5) Women’s centers can be powerful community resources. I am probably going to get in trouble with my friends for saying this, but the women’s center at my university does very little. In the past, it was a valuable community resource, and I’ve heard great things about the events they sponsored. Even last year, Inga Muscio, author of Cunt, spoke on campus. I don’t want to place blame on the women’s center leadership, as I think the problems lies more in the structure of the center and its position under student government than in a lack of passionate leaders. Anyways, women’s centers at other colleges and in other communities are doing so many things. They are financially independent! They have full time, professional employees! They attend conferences and discuss the challenges and successes they experience. They organize not only social events, but cultural and political events. They are resource centers and activist gathering places. We need more.

Don’t get me wrong. The conference was amazing. Next year in Denver, anyone?

On Femme Invisibility

Sinclair Sexsmith posted a fantastic article today entitled “On Femme Invisibility.” As I have both a personal relationship and an increasingly undeniable academic interest in this subject, I simply had to share.

While I am often called “femme” within the queer community, I still haven’t decided how I feel about the label. On the one hand, I think it could be both empowering and subversive. On the other hand, it’s yet another box. (This could be, and eventually may become, another post in itself.)

That said, one of the things that Sinclair said was, “One of the bottom-line issues about femme in/visibility, for me, is that it is a form of gender discrimination. When someone refuses to recognize a femme as queer, that person is saying, straight women are feminine, dykes are not, therefore your gender presentation trumps anything that might come out of your mouth about how you identify or who you are, and I am more right than you are about your identity. The sex-gender assumption is too strong and too fundamental for many people to be allowed to be overridden.”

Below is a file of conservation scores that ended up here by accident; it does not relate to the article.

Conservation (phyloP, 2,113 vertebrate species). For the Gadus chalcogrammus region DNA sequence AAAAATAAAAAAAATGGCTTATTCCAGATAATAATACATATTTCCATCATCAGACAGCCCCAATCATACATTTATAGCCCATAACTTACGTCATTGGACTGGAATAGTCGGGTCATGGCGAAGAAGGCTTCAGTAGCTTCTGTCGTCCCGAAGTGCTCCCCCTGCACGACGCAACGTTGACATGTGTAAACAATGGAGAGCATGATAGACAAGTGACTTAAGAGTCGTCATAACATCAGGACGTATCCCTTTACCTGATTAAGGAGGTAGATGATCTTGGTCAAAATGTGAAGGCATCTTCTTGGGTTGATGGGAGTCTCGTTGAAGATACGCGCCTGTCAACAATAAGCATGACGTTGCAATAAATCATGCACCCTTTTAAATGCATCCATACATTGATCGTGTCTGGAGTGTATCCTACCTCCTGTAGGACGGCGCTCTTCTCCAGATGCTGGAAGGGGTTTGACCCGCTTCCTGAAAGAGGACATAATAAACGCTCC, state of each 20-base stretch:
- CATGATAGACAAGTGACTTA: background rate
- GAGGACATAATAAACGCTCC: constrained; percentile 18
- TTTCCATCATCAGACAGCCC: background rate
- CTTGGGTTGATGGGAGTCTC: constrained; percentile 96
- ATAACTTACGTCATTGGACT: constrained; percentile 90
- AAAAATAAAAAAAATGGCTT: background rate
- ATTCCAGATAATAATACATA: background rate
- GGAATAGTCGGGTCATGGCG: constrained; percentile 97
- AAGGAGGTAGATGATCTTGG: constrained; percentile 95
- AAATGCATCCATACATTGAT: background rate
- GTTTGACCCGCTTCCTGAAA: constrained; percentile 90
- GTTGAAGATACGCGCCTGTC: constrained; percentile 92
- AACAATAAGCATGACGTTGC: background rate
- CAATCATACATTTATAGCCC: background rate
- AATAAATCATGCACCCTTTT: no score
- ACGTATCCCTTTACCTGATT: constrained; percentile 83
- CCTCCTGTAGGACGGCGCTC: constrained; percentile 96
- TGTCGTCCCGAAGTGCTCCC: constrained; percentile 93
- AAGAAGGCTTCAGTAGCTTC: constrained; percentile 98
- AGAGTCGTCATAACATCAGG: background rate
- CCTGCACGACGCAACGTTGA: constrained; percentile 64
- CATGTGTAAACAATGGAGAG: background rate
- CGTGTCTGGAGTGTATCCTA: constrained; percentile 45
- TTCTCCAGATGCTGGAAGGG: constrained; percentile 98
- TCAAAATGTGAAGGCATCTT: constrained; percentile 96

I couldn’t agree more. While on an average day I would consider my dress fairly innocuous- jeans and a tee-shirt with a pair of sneakers- I still read “femme.” Even after cutting my hair the shortest it’s ever been, I still look “girly.” I’ve thought about cutting it even shorter, but as a curly headed gal, I’d end up with a ‘fro. I don’t usually wear make-up, or at least not more than chapstick and a little concealer. My nails are kept short and unpainted. Half of the time I am wearing my work clothes of gym pants, a “staff” shirt, and running shoes, with my hair in a pony tail. Despite the fact that I’m pretty darn gay, I am constantly assumed to be straight.

This is where the subversive possibilities unfold. As there is this culture-wide unspoken societal rule that says “femininity is for the attraction of men and feminine women are straight,” I am breaking the rules. I can surprise people with my queerness. I can be an undercover agent.

I am aware of this interplay and sometimes I use it to my advantage. When I go out, I often “dyke-it-up” in hopes of being read as queer (more likely than not, I’ll still read as “femme” and therefore “straight”). However, on occasion, I consciously play up my femininity. I’ll wear a dress or skirt and blouse, and heels. I’ll actually put some effort into my hair and paint on some makeup. Generally, this happens when I want to feel pretty, or when I am dating a woman who is either quite femme herself or on the more “butch” side.